I have always at wanted to do volunteer work. When I saw a mail saying that Pratham foundation learning lab needed volunteers to help teach English to BMC school students, I leaped. There was some backward and forward discussion, because my class ought not to clash with a trip that was planned or with my research data collection. The trip was cancelled and I was to teach in the afternoons so mornings were free for data collection.
So came my first day. It was a group of young students who would soon go to college, and wanted to go ahead in life with confidence, and learning English would help them to do so. I was as nervous as they were, as I was assessing them, and they were assessing me. All of their needs were very different and I wondered if I would do any good a job.
I decided to start with grammar on the second class, but two of the students did not turn up. But at least three did. One of those missing came for the third class, and he told me he found the grammar and dictionary stuff useless, as he just wanted to read and get done with it. I did not force him to pay attention. But when we were doing reading towards the end of a class, he could not pronounce what was taught at the beginning. I told him this is why its necessary to learn the basics. I don’t know if I helped him grasp the need or built an even higher wall. I do hope its the former.
The other employees offered to take me to Kurla station via a shortcut, and since I didn’t want to be rude, I did agree. These were women whom I admired because they could mix with the students freely. I know that with me, there was an invisible wall. The short-cut consisted of going over a gutter and through the back-lanes. It.It is a different world out there. I won’t pretend to be the first one to point out the contrasts of city life. We have all heard about the skyscrapers next to the slum.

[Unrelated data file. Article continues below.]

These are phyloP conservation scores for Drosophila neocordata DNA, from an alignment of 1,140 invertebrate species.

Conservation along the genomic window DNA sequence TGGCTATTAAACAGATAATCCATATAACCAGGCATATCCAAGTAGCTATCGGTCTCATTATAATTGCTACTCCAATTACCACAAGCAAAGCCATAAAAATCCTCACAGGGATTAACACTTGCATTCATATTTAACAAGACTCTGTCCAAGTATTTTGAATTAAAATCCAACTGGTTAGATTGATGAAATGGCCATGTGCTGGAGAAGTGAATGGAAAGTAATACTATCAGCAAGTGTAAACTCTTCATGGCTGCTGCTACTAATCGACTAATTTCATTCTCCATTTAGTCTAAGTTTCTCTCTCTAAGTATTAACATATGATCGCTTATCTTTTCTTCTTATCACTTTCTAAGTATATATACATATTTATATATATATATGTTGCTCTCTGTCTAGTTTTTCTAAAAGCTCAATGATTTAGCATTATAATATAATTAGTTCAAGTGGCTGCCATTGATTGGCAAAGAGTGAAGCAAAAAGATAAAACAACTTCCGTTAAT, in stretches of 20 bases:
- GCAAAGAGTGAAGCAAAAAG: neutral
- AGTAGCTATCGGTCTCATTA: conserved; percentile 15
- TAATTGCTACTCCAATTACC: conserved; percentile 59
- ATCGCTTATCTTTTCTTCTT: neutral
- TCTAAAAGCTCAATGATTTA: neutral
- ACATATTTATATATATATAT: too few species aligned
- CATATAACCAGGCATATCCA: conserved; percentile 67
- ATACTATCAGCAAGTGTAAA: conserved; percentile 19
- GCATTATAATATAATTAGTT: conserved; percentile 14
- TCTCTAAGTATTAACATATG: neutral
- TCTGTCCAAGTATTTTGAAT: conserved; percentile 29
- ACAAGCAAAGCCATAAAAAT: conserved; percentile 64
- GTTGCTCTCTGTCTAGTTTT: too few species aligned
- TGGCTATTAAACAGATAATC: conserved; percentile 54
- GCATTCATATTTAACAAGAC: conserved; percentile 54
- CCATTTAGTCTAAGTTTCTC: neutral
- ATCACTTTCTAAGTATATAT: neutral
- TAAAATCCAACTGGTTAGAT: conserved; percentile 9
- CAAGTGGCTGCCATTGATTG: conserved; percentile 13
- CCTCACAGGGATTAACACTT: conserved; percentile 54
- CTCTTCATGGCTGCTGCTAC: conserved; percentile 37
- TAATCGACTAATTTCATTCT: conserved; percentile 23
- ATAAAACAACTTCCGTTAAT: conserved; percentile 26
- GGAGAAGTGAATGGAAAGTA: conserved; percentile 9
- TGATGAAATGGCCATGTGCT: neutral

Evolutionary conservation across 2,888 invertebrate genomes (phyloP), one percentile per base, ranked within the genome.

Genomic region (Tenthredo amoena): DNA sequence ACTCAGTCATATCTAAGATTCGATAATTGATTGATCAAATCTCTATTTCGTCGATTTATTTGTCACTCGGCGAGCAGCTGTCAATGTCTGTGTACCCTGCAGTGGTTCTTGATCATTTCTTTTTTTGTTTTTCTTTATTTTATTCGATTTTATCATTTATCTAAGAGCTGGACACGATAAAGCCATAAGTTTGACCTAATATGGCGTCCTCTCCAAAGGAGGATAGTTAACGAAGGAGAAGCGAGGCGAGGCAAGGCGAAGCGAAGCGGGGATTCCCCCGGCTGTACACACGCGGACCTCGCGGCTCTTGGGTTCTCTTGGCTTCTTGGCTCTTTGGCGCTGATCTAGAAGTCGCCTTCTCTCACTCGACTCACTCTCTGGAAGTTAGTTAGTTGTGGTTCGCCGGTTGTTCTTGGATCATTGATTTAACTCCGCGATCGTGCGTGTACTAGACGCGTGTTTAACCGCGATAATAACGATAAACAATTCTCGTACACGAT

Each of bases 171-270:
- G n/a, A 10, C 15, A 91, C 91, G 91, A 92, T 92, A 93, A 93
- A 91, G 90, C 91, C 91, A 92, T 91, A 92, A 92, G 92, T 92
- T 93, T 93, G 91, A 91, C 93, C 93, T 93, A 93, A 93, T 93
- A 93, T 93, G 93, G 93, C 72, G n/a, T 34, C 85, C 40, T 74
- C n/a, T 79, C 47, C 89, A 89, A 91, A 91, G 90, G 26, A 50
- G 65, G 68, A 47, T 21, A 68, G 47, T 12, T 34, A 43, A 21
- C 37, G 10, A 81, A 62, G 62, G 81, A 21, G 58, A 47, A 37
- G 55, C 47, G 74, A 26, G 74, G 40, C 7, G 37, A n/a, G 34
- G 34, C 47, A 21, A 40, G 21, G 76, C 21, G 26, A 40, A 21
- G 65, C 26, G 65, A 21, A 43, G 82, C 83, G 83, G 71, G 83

But what I saw was my discomfort translated into tangible objects and sights. Because of Field Work from TISS, we have been taught not to show off when we go to work with people who might not be as economically and socially privileged as us. Some of my classmates agreed with it, others just pretended to do so to please the teachers. I was not sure why I myself followed this. I did not think we were at par with them, because regardless of how much we toned down, it was apparent that we came from different places.
Yet, that day, going to the station I realized something. It was not that just because we behaved properly with them, everyone else would. And the point was not to give that impression. Rather, it was to further the belief that they have in themselves. To grow that thing, that belief that pushed them to come to us, to come to an English class. To portray to them that kindness can exist. To portray to them that just like the gutter won’t go away overnight, to change their situation would not be an easy job, but the point is, the journey need not be unpleasant.
Even the by-lanes of Kurla can have trees that give shade, and whose leaves rustle in the wind.
Sophistication maybe owned by the upper class, but joy definitely isn’t.